The 2017 YouTube video #Socialnomics has recently reported that we are preparing almost 30% of students for jobs that don’t exist yet. I’ve always wondered what kind of jobs they could be. Sadly, we are learning about them in today’s times.
I was exposed to three new terms this year that didn’t exist years ago:
- Click Barns
- Sock Puppeting
- Troll Factories
For those that don’t know about these, I wanted to share them, as these terms are creeping into education practices, but have been more prevalent in politics and news.
Ever wonder how something gets so many website hits or how it’s ‘liked’ by so many people? Look no further than a click farm. Click farms are offices/apartments that house hundreds of cell phones and thousands of SIM cards. People and/or businesses that are looking to have search terms rise or fall can get click farms to change how you view products or people. Knowing that 90% of people do no go past the first page when a google search is conducted (Wressics, 2016), “pushing down” a search term is easier than ever. Here’s the catch – it’s illegal; you’re manipulating data to reflect a false impression. There are people now dedicated to finding the patterns of this practice and working with police to eliminate them.
If you ever watched the Showtime television series Homeland, you heard about sock puppets in the 2016 season. Sock puppets are groups of people hired to create accounts (like the click farms above) of every rang of social media known to us as we know it, and then comment on various articles, news websites, blogs, and other topics to boost a search topic or sway an image. This may sound familiar, as Russia has been accused of doing this to sway the 2016 presidential election. You can watch sock puppets in action by clicking here.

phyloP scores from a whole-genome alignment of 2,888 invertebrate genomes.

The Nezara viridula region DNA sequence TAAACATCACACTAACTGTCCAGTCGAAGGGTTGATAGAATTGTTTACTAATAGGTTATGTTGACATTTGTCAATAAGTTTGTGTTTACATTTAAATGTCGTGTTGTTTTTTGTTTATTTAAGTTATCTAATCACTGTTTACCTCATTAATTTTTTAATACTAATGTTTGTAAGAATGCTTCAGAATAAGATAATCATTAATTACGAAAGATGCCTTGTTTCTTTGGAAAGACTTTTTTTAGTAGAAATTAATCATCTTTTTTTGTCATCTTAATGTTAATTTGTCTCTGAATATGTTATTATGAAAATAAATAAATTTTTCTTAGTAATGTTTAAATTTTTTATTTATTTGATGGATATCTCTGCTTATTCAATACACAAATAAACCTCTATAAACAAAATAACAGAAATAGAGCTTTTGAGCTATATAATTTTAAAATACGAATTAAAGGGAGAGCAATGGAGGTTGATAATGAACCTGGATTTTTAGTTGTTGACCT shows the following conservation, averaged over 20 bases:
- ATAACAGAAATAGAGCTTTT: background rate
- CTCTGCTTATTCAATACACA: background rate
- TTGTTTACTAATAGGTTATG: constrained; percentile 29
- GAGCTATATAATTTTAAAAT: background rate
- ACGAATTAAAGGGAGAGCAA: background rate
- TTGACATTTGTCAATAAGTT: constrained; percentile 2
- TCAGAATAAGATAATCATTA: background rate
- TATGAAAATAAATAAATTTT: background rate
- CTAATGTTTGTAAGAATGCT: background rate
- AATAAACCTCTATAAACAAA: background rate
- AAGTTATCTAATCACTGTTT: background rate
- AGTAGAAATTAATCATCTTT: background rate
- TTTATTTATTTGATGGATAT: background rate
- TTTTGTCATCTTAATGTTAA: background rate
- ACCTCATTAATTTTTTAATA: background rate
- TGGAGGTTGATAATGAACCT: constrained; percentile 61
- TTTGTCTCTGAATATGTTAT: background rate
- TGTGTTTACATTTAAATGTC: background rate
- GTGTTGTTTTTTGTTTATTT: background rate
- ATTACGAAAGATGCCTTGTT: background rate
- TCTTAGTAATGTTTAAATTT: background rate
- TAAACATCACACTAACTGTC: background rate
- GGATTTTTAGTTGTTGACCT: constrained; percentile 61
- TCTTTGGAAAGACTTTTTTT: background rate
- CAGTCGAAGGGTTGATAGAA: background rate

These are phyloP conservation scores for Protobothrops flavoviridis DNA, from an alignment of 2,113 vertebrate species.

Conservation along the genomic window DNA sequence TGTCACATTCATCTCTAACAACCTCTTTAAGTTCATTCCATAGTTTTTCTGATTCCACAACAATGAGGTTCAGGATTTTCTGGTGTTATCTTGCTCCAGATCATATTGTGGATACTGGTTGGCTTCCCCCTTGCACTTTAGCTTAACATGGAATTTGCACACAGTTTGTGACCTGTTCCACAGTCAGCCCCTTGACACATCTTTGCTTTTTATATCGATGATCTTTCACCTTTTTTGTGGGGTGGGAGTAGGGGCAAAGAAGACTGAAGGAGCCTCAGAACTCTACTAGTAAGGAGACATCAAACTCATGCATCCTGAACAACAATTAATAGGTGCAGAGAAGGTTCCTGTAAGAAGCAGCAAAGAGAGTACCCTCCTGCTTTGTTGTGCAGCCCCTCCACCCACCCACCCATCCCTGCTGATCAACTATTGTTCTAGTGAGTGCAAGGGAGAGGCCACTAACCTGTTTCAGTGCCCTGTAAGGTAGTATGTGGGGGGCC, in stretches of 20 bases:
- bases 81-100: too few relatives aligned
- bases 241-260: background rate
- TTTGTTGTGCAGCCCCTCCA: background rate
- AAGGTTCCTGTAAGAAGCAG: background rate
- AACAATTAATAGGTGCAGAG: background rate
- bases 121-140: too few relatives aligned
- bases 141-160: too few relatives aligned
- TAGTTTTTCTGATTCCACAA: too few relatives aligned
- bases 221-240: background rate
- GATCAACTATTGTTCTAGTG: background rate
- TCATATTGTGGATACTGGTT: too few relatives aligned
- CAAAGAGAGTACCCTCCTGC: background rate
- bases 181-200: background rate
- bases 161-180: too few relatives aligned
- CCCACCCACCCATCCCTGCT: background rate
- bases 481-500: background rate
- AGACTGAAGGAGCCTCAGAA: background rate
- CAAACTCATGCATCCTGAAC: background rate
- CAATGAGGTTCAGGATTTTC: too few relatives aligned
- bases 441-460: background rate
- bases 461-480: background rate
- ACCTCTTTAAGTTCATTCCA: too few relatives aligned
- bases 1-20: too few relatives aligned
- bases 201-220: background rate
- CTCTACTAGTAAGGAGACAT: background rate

The third term that has and is causing quite a problem in the online world is troll farm. Troll farms are like sock puppets, but their goal is not to just sway opinion, but incite hatred or anger. Troll farm employees are hired to deliberately cause/create conflict on a website, blog, or online forum. They do this by posting comments that are provocative or inflammatory. Troll farms have been confirmed on national news websites that typically show news in one angle (i.e. Fox News, MSNBC) and have been found to be at local news online stories as well. It should also be no surprise that all of the names that are created are just that; names. Less than 2% of people use their actual name as a username online.
A New Jersey Education Association executive once told me that education has changed more in the past 6 years than 60. I thought it said a lot coming from her; educators, in general, don’t like to acknowledge change, especially when they are comfortable in a routine (I know firsthand, I was one). With these new job creations, we all need to be cognizant of these changes so that our learners are aware of these things. The learner today has had the internet and social media presence in their lives for 100%. Scary as it may be, it is what it is, and we must be ready; our future depends on it.